LOLIS EDWARD ELIE 2018-06-01T09:43:08-05:00

Project Description

THE ICON: Lolis Edward Elie

THE LEGACY: The old man wasn’t so sure. Lolis Edward Elie, a black man who remembered being yelled at by police for having the gall to walk through the whites-only Audubon Park as a young boy, wanted to help fight such injustices. His truck-driver father, however, was less than encouraging of his son’s intellectual pursuits, so young Lolis ended up as a merchant seaman. His conscience, and his courage, would win out, and he would enroll in the then-newly integrated Loyola Law School. That provided him with the tools he needed to play a key role in New Orleans’ civil rights movement, using his legal expertise and his determination to fight on behalf of Freedom Riders, Black Panthers, lunch-counter protesters and others. His motivation was simple, according to his son, Lolis Eric Elie: “He just wanted to help people.”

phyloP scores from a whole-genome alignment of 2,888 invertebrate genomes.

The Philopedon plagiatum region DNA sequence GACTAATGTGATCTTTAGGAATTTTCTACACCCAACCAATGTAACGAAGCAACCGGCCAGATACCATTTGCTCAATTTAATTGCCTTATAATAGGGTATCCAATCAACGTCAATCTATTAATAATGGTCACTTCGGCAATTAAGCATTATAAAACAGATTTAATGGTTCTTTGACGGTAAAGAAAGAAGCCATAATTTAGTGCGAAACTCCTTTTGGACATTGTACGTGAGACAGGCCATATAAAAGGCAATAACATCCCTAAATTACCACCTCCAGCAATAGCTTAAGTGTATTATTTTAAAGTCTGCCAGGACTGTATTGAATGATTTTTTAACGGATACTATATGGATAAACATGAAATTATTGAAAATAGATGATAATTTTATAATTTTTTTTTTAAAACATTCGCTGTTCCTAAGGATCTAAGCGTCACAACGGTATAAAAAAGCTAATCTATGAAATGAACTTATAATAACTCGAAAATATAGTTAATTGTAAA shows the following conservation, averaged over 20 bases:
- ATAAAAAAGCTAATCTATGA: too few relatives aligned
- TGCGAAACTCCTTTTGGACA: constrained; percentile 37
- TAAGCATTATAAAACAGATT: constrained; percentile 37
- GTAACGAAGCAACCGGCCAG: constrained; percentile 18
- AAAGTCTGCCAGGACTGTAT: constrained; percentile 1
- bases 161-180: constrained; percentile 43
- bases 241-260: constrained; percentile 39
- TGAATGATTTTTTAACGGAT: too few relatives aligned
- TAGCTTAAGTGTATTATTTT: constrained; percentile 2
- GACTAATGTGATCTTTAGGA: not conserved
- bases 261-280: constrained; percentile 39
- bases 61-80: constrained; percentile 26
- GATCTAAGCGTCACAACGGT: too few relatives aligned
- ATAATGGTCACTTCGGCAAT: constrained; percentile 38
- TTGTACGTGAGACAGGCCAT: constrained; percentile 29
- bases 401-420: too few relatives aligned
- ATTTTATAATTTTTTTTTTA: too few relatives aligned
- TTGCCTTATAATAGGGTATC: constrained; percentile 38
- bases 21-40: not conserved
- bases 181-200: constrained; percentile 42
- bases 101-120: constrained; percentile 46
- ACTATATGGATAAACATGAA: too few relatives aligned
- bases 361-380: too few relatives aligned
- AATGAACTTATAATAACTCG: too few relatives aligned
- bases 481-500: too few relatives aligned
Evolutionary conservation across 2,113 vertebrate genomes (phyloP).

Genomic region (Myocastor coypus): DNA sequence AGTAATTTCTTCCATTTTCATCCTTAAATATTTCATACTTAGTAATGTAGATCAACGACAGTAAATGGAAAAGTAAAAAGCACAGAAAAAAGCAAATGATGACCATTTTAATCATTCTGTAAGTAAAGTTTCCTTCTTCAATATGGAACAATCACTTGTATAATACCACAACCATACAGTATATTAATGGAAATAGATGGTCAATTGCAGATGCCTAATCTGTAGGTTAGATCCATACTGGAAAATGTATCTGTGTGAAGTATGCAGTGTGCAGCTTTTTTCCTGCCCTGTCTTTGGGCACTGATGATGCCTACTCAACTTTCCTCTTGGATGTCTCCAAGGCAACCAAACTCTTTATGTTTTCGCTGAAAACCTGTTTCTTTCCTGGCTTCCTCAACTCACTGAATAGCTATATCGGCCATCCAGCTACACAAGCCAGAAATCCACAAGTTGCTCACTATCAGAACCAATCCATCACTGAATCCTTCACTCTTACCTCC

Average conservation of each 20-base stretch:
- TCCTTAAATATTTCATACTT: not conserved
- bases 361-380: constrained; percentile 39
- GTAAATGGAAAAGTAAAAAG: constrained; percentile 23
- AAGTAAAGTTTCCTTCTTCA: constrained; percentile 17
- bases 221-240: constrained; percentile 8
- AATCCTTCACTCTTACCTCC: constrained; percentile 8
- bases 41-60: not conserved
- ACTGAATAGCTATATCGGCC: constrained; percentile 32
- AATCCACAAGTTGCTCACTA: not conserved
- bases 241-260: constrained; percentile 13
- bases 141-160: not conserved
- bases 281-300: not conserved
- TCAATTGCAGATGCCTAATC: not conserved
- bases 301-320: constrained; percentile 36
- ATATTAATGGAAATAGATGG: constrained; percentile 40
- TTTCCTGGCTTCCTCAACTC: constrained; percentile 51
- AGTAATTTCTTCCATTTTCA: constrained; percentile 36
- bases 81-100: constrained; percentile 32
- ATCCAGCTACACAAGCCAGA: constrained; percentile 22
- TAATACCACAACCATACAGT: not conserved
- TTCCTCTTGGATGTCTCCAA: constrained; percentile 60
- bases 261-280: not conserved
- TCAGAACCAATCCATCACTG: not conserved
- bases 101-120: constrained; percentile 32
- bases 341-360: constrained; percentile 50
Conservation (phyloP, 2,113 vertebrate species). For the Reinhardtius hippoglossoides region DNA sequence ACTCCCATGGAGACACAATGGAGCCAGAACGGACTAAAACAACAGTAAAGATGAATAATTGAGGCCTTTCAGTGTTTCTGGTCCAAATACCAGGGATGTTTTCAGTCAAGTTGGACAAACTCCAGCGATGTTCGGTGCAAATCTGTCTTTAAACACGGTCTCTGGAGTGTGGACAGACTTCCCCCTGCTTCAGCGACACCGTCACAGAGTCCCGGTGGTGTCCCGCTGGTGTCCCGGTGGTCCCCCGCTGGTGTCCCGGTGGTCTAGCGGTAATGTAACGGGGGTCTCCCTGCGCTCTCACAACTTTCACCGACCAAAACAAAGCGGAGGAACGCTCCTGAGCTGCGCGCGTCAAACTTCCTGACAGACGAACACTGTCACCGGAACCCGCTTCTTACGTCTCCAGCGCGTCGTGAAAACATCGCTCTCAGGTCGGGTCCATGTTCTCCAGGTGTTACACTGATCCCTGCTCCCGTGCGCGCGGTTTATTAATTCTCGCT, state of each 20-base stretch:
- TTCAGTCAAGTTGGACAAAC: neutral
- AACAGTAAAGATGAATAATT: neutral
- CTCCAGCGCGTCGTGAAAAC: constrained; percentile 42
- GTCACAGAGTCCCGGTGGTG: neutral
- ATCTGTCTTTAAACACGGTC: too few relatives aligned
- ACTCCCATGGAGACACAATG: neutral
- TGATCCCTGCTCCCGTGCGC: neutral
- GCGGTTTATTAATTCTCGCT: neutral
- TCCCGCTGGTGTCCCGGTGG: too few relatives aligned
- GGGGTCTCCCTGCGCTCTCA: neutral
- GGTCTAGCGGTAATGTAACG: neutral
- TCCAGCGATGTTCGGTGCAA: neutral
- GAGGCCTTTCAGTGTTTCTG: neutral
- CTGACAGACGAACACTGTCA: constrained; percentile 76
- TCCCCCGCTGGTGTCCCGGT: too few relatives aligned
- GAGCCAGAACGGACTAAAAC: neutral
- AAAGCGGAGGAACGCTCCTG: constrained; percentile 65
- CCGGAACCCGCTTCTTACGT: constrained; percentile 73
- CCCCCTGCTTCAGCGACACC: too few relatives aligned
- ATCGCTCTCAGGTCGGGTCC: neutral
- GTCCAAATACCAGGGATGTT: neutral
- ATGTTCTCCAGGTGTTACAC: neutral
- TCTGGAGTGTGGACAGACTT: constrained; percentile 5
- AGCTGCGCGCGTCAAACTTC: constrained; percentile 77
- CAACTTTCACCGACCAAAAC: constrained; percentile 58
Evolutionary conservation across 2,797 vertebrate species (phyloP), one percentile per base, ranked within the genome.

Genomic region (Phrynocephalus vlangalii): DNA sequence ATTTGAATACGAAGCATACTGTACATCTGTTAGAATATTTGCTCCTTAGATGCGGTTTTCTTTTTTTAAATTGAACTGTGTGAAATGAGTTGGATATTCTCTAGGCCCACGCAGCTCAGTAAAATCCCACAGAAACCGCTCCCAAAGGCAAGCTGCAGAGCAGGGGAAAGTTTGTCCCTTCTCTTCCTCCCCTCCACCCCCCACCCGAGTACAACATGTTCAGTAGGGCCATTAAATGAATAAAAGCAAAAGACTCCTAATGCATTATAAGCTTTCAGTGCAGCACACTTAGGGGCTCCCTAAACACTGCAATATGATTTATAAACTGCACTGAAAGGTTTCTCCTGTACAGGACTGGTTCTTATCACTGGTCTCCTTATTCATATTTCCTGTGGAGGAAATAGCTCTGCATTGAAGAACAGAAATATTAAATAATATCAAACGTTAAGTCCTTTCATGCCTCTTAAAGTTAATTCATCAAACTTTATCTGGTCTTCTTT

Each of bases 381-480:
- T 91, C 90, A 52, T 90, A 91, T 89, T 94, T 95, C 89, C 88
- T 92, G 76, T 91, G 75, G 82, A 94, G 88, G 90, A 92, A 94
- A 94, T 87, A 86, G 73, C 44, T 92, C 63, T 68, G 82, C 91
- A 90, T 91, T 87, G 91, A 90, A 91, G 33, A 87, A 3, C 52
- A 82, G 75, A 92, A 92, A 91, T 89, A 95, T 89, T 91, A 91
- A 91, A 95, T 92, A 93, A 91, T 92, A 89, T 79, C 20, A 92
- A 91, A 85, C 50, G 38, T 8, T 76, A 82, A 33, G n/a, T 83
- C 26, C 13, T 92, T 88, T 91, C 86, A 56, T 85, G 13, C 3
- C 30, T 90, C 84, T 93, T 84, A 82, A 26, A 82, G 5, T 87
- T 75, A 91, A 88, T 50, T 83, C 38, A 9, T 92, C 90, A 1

THE ARTIST: Sean Randall,

THE INSPIRATION: “I think we made a great deal of progress, but we’re still stuck with the same problems now that we had then. The worst problem we have is there’s no meaningful education, and it’s a lot of hostility toward youngsters. I mean, there are no playground facilities in this whole community. No basketball goals in Louis Armstrong park. That fence is there to keep the little Louis Armstrongs out. And it’s an insult.” — Lolis Edward Elie in 2013